When I left Ontario I naively thought that my kids would come out to visit us, especially because of my mother's failing health and because we had such a wonderful time when both of them came out for a three week vacation in 1986. As I said a tearful good-bye to my daughter I was shocked that she told me to stay out West because she knew how bad my marriage was and she said she had never seen me happier. I didn't listen and returned to Ontario mostly because I couldn't stand the thought of being apart from her. It was a mistake.

What I never anticipated was that my kids would abandon me for the next seventeen years, something I have deeply regretted every single day since I moved. My mother did beat all the odds and lived until 2007 although she suffered from Alzheimer's the last few years.

The next truly life-changing thing that happened was when my Dad died in my arms in 2005. Not only was this the most traumatic time in my life but it also sent my life into a downward spiral of bad decisions, bad timing and incredible bad luck.

Although prior to his death my father had struggled with caring for my mother, he had done nothing to get her into a care home where she belonged. His drinking escalated and he called me every night crying, telling me that he could not take this anymore, but he was consumed by guilt at putting my mother in a home. Finally he agreed to sell their place although he had no plan as to what to do when it sold. Their home was very dated and he asked me if I would renovate it for sale. I spent four of the toughest months of my life working long days, seven days a week, with them calling me from Revelstoke where they were staying with my sister, constantly pressuring me as to when they could come home.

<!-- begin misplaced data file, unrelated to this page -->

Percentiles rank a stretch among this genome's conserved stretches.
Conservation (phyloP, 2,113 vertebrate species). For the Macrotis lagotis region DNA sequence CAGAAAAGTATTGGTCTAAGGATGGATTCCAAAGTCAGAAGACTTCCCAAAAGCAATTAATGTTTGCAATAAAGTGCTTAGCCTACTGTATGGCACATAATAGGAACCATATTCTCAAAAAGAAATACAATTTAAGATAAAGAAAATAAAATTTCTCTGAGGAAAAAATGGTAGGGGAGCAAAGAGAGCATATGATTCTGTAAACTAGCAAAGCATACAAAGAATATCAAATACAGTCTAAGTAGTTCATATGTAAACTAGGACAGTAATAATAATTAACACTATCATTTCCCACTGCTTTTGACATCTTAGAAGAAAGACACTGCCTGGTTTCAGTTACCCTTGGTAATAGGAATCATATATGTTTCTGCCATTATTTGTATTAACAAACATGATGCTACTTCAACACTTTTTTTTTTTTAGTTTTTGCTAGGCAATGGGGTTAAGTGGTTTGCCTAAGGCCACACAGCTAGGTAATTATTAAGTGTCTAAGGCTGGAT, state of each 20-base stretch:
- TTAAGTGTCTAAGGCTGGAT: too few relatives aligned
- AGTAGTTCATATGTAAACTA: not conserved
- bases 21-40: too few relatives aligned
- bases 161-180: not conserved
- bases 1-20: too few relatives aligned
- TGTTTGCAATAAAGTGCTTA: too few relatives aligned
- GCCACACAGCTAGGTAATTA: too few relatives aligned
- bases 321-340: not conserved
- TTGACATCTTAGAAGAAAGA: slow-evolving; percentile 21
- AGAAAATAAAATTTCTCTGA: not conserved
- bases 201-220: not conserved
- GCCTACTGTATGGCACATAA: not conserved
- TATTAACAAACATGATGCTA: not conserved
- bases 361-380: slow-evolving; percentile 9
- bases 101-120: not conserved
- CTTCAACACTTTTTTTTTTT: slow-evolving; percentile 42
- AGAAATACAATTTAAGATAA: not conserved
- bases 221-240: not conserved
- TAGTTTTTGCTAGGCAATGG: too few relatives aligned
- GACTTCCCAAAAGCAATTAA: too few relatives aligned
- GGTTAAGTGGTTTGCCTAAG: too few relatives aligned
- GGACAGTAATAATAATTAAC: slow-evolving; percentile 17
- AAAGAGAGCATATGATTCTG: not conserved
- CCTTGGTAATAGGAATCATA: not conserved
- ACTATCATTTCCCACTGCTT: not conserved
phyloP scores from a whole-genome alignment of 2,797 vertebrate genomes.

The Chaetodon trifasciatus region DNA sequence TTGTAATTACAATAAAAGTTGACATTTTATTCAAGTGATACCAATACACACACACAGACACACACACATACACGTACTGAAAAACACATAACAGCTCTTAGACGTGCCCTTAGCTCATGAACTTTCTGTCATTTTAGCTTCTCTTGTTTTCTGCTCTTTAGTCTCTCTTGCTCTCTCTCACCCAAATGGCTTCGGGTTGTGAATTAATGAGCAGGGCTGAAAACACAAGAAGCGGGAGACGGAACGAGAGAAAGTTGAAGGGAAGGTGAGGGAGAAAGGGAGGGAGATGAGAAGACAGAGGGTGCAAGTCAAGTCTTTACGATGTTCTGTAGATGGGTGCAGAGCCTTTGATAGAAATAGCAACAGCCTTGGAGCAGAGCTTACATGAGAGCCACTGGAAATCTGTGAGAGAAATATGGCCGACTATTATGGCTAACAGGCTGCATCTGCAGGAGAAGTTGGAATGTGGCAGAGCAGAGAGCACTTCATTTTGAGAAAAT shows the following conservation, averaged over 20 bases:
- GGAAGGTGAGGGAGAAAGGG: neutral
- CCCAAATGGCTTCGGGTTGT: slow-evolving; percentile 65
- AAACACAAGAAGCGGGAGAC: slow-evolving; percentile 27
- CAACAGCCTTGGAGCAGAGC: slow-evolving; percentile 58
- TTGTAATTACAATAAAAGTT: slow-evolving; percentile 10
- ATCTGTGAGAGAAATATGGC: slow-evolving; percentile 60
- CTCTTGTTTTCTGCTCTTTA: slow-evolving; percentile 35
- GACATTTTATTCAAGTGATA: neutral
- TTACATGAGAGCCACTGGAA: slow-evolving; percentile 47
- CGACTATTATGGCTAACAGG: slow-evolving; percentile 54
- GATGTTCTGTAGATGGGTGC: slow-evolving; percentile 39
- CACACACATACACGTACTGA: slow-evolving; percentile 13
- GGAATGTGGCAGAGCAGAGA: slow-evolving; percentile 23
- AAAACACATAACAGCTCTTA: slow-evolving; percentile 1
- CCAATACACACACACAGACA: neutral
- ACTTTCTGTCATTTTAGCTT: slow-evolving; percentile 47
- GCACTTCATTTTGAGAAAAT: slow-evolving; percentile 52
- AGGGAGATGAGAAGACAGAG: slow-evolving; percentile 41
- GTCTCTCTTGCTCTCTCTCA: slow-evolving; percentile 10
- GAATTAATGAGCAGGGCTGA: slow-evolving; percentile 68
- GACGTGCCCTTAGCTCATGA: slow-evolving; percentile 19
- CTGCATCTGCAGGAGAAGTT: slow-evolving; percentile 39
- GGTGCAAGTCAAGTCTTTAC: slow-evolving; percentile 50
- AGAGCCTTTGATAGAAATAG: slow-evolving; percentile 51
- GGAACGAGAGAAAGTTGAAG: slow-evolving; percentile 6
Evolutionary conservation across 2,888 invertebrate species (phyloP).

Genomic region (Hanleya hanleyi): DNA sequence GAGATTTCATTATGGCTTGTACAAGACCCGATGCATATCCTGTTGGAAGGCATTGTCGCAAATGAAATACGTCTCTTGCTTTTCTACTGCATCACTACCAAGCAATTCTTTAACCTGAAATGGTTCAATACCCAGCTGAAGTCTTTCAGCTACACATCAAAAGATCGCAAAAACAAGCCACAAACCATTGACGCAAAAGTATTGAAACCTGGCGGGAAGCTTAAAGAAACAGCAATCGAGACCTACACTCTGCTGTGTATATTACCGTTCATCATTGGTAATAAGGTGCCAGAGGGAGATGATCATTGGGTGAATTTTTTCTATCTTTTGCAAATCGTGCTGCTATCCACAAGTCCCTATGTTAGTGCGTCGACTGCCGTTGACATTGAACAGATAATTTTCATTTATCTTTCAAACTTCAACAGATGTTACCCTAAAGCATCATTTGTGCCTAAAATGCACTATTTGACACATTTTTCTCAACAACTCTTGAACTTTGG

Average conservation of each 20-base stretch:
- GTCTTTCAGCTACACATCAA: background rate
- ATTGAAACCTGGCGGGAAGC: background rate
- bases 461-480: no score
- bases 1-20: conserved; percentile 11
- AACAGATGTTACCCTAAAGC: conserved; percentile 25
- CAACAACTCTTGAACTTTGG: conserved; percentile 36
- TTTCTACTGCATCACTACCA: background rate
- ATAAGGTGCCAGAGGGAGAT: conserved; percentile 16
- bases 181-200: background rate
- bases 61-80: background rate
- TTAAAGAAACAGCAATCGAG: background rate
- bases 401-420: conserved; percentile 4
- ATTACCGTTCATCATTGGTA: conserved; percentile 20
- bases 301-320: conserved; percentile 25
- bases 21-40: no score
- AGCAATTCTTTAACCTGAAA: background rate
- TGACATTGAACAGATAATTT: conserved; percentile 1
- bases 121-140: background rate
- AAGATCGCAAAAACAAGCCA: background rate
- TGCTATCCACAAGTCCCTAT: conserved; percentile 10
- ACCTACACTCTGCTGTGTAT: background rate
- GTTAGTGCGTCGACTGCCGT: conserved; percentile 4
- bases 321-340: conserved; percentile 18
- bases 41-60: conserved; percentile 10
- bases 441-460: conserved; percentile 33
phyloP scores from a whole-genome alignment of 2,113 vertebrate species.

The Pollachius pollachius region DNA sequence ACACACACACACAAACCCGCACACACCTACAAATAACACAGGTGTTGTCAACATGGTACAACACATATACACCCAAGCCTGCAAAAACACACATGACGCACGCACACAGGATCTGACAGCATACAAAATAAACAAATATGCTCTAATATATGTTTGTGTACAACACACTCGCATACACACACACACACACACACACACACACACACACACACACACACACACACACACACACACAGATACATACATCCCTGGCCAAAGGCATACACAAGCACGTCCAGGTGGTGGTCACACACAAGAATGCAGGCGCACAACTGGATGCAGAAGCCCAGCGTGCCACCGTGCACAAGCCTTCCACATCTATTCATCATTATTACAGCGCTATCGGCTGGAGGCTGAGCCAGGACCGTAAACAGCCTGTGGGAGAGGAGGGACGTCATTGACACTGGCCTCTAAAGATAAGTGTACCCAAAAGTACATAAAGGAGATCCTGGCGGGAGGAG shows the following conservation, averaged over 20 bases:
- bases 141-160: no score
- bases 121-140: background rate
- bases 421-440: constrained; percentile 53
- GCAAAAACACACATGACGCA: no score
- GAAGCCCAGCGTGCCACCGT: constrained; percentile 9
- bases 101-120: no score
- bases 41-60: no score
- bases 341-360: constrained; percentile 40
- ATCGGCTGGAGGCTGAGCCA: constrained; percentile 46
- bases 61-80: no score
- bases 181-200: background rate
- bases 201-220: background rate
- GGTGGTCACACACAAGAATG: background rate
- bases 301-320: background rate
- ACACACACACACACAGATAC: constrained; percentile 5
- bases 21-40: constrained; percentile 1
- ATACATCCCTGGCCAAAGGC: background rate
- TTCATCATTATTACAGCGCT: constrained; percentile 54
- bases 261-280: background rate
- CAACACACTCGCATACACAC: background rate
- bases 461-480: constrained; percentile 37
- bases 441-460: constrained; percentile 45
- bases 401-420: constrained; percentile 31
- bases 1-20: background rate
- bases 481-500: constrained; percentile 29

After my father passed away and given my mother's health we decided it would be traumatic for her to lose her husband and move, so we took the house off the market. I was elected to move in to care for her, although I hoped this would be short term until I got her into a care facility. It wasn't. For months and months I did everything humanly possible to get her into a care facility with no luck. Her condition was deteriorating rapidly and she was put on an emergency first available spot basis. Unfortunately there were three hundred and fifty people on the same basis, so I had to spend my days harassing anyone and everyone who could get her into a facility. Finally I got a call that there was a spot for her and as much as it broke my heart I had to lie to her to get her to go. The day I left her there was the saddest day of my life.

How my sister ended up killing our mother by pulling her out of the care facility is another story, but it's enough to say I have not spoken to her since and I don't forgive her.